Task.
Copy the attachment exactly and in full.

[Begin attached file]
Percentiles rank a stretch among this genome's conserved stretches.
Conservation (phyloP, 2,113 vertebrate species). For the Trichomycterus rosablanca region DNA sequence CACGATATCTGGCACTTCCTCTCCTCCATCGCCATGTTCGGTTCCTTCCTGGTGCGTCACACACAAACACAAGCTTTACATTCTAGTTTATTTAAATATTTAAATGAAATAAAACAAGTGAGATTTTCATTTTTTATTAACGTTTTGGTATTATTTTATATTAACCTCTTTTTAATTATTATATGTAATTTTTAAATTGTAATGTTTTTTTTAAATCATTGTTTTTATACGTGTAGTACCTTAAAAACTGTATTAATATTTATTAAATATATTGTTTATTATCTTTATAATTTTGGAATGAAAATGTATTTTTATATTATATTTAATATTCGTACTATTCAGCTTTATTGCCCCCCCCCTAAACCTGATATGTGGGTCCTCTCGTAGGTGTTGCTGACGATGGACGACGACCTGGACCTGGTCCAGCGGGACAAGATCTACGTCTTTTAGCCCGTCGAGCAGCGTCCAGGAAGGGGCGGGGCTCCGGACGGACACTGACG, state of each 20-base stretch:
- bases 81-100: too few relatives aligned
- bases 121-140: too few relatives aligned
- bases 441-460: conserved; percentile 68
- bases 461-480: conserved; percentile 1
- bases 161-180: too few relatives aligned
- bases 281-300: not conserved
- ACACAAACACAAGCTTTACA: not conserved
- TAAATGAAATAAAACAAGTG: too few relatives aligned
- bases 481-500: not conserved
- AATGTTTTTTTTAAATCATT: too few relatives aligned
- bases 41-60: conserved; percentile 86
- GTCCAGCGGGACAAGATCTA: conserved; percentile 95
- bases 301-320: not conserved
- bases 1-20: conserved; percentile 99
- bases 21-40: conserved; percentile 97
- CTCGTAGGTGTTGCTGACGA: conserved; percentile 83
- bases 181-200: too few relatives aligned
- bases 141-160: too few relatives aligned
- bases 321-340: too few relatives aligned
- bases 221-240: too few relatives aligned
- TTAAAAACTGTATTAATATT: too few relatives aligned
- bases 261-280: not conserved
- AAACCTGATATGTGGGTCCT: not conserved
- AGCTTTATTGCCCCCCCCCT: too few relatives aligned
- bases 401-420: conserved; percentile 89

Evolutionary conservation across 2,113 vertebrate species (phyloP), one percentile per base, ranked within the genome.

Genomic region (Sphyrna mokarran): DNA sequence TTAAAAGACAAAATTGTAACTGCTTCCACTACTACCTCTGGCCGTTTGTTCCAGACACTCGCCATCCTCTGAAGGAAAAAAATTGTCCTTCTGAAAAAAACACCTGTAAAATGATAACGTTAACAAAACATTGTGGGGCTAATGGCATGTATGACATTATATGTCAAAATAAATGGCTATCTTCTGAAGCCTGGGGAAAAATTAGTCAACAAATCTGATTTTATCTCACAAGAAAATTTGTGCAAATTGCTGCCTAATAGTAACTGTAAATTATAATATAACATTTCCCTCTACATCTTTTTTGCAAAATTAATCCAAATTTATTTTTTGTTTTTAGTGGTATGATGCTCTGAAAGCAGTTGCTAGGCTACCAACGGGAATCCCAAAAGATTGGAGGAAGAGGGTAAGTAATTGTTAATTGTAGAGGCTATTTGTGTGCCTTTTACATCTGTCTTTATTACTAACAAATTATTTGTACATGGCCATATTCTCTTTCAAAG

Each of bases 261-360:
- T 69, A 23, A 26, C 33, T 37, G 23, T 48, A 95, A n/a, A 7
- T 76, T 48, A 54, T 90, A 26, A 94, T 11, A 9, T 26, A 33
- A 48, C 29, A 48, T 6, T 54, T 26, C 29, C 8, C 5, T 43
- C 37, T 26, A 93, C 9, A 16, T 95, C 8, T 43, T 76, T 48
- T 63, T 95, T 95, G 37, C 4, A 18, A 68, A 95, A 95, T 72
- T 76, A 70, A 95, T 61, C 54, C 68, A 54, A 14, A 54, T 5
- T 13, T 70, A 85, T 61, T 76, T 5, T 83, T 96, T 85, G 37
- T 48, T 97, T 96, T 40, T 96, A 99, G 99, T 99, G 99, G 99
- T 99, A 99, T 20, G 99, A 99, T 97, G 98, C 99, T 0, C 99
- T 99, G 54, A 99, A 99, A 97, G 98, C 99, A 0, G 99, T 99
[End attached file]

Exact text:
Percentiles rank a stretch among this genome's conserved stretches.
Conservation (phyloP, 2,113 vertebrate species). For the Trichomycterus rosablanca region DNA sequence CACGATATCTGGCACTTCCTCTCCTCCATCGCCATGTTCGGTTCCTTCCTGGTGCGTCACACACAAACACAAGCTTTACATTCTAGTTTATTTAAATATTTAAATGAAATAAAACAAGTGAGATTTTCATTTTTTATTAACGTTTTGGTATTATTTTATATTAACCTCTTTTTAATTATTATATGTAATTTTTAAATTGTAATGTTTTTTTTAAATCATTGTTTTTATACGTGTAGTACCTTAAAAACTGTATTAATATTTATTAAATATATTGTTTATTATCTTTATAATTTTGGAATGAAAATGTATTTTTATATTATATTTAATATTCGTACTATTCAGCTTTATTGCCCCCCCCCTAAACCTGATATGTGGGTCCTCTCGTAGGTGTTGCTGACGATGGACGACGACCTGGACCTGGTCCAGCGGGACAAGATCTACGTCTTTTAGCCCGTCGAGCAGCGTCCAGGAAGGGGCGGGGCTCCGGACGGACACTGACG, state of each 20-base stretch:
- bases 81-100: too few relatives aligned
- bases 121-140: too few relatives aligned
- bases 441-460: conserved; percentile 68
- bases 461-480: conserved; percentile 1
- bases 161-180: too few relatives aligned
- bases 281-300: not conserved
- ACACAAACACAAGCTTTACA: not conserved
- TAAATGAAATAAAACAAGTG: too few relatives aligned
- bases 481-500: not conserved
- AATGTTTTTTTTAAATCATT: too few relatives aligned
- bases 41-60: conserved; percentile 86
- GTCCAGCGGGACAAGATCTA: conserved; percentile 95
- bases 301-320: not conserved
- bases 1-20: conserved; percentile 99
- bases 21-40: conserved; percentile 97
- CTCGTAGGTGTTGCTGACGA: conserved; percentile 83
- bases 181-200: too few relatives aligned
- bases 141-160: too few relatives aligned
- bases 321-340: too few relatives aligned
- bases 221-240: too few relatives aligned
- TTAAAAACTGTATTAATATT: too few relatives aligned
- bases 261-280: not conserved
- AAACCTGATATGTGGGTCCT: not conserved
- AGCTTTATTGCCCCCCCCCT: too few relatives aligned
- bases 401-420: conserved; percentile 89

Evolutionary conservation across 2,113 vertebrate species (phyloP), one percentile per base, ranked within the genome.

Genomic region (Sphyrna mokarran): DNA sequence TTAAAAGACAAAATTGTAACTGCTTCCACTACTACCTCTGGCCGTTTGTTCCAGACACTCGCCATCCTCTGAAGGAAAAAAATTGTCCTTCTGAAAAAAACACCTGTAAAATGATAACGTTAACAAAACATTGTGGGGCTAATGGCATGTATGACATTATATGTCAAAATAAATGGCTATCTTCTGAAGCCTGGGGAAAAATTAGTCAACAAATCTGATTTTATCTCACAAGAAAATTTGTGCAAATTGCTGCCTAATAGTAACTGTAAATTATAATATAACATTTCCCTCTACATCTTTTTTGCAAAATTAATCCAAATTTATTTTTTGTTTTTAGTGGTATGATGCTCTGAAAGCAGTTGCTAGGCTACCAACGGGAATCCCAAAAGATTGGAGGAAGAGGGTAAGTAATTGTTAATTGTAGAGGCTATTTGTGTGCCTTTTACATCTGTCTTTATTACTAACAAATTATTTGTACATGGCCATATTCTCTTTCAAAG

Each of bases 261-360:
- T 69, A 23, A 26, C 33, T 37, G 23, T 48, A 95, A n/a, A 7
- T 76, T 48, A 54, T 90, A 26, A 94, T 11, A 9, T 26, A 33
- A 48, C 29, A 48, T 6, T 54, T 26, C 29, C 8, C 5, T 43
- C 37, T 26, A 93, C 9, A 16, T 95, C 8, T 43, T 76, T 48
- T 63, T 95, T 95, G 37, C 4, A 18, A 68, A 95, A 95, T 72
- T 76, A 70, A 95, T 61, C 54, C 68, A 54, A 14, A 54, T 5
- T 13, T 70, A 85, T 61, T 76, T 5, T 83, T 96, T 85, G 37
- T 48, T 97, T 96, T 40, T 96, A 99, G 99, T 99, G 99, G 99
- T 99, A 99, T 20, G 99, A 99, T 97, G 98, C 99, T 0, C 99
- T 99, G 54, A 99, A 99, A 97, G 98, C 99, A 0, G 99, T 99